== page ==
U4 Anti-Corruption Resource Centre

This Anti-Corruption Helpdesk brief was produced in response to a query from a U4 Partner Agency. The U4 Helpdesk is operated by Transparency International in collaboration with the U4 Anti-Corruption Resource Centre based at the Chr. Michelsen Institute.


What has been the experience of corruption in local content, particularly in oil and gas? Are there any practices or approaches on how anti-corruption has been integrated into local content programmes?


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  1. Introduction to local content in the oil and gas sector
  2. Corruption risks in local content policy in the oil and gas industry
  3. Anti-corruption mechanisms adopted in local content in the oil and gas sector
  4. References


Local content policies in the oil and gas sector aim to encourage the participation and development of domestic industries and labour, as well as to support the transferring of technology and capital. Local content rules are seen as a promising way of promoting social and economic development in resource-rich countries.

However, if not implemented carefully and if not subject to public oversight, local content can also be prone to corruption. Politicians and public officials may abuse their power and influence to use local content requirements to benefit their allies and/or family members, and international companies may pay bribes and kickbacks to local companies to serve as the “front” in bidding processes in order to gain access to oil agreements, among other irregularities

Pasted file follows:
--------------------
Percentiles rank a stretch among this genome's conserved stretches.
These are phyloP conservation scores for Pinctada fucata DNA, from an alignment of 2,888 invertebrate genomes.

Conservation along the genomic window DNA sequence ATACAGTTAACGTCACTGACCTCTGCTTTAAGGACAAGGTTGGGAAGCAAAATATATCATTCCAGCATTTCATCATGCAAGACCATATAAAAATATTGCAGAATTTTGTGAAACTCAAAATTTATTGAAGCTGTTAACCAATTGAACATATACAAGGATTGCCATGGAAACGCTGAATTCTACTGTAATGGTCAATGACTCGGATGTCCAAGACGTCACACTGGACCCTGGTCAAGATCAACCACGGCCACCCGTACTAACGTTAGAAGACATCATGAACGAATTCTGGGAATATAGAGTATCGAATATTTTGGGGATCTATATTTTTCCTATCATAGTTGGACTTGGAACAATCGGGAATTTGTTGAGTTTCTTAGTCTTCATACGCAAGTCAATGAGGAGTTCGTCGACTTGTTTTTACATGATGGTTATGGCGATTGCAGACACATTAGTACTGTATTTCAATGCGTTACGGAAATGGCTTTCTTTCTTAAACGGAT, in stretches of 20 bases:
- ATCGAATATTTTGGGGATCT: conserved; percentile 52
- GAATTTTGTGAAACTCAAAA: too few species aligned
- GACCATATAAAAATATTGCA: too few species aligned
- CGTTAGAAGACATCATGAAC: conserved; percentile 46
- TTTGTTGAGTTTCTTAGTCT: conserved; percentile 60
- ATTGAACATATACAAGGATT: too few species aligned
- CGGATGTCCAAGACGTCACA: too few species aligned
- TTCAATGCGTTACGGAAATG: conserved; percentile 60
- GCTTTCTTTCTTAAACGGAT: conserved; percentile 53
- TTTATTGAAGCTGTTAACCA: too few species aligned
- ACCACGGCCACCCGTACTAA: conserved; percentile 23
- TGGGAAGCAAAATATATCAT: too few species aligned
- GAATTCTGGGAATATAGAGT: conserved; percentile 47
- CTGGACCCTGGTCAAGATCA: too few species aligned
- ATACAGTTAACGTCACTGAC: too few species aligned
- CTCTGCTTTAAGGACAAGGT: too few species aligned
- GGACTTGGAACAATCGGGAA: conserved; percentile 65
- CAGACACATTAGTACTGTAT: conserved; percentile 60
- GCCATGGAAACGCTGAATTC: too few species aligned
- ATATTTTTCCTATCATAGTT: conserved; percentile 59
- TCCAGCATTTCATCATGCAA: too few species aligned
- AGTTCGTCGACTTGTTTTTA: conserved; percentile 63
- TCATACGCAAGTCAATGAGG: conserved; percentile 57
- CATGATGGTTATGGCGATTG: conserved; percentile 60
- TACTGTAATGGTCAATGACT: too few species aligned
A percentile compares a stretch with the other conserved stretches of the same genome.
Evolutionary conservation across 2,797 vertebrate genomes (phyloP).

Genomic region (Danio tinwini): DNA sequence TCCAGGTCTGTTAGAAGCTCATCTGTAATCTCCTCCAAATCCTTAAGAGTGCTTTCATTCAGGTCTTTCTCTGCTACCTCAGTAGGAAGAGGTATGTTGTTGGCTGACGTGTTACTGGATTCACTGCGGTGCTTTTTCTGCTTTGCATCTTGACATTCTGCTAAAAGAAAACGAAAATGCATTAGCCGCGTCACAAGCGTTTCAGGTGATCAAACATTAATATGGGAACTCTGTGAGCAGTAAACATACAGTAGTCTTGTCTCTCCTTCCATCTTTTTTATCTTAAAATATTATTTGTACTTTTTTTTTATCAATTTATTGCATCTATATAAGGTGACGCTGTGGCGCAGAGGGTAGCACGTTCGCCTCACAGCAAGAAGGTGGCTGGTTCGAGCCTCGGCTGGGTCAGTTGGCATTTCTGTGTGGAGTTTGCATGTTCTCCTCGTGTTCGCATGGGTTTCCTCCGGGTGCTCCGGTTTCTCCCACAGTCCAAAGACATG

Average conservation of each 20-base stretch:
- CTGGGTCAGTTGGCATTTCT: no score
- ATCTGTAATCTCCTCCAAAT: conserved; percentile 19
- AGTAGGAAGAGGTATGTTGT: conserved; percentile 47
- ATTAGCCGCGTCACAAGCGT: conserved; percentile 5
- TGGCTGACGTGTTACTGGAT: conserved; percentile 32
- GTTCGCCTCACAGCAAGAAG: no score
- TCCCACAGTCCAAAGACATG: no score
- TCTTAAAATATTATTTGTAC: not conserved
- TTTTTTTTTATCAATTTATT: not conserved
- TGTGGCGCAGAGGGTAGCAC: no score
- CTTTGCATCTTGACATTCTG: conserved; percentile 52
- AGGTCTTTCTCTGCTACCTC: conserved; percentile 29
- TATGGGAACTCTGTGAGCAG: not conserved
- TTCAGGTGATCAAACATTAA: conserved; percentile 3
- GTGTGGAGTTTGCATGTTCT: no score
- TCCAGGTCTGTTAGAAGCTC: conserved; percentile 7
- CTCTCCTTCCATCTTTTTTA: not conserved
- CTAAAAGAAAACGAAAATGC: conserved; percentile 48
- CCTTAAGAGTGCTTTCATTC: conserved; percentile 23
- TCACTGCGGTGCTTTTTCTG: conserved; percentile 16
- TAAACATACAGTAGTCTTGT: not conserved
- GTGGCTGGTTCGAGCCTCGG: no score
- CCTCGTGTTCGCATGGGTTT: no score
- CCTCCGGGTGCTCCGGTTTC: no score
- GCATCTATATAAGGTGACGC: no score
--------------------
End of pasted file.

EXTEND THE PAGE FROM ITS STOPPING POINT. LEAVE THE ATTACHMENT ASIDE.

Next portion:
Preventing and curbing corruption in local content requires a set of measures aimed at enhancing transparency and accountability in the public administration, including rules on conflicts of interest, asset declaration, public access to information, as well as strong oversight mechanisms. More generally, to prevent corruption, some of the countries requiring local content in the oil and gas industry have included anti-corruption clauses in their licensing agreements, published contracts and implementation monitoring reports online, committed to disclose beneficial ownership and established clear rules on public procurement.


Maira Martini, Transparency International, [email protected]


Marie Chêne, Transparency International, [email protected] Fagan, Transparency International, [email protected]




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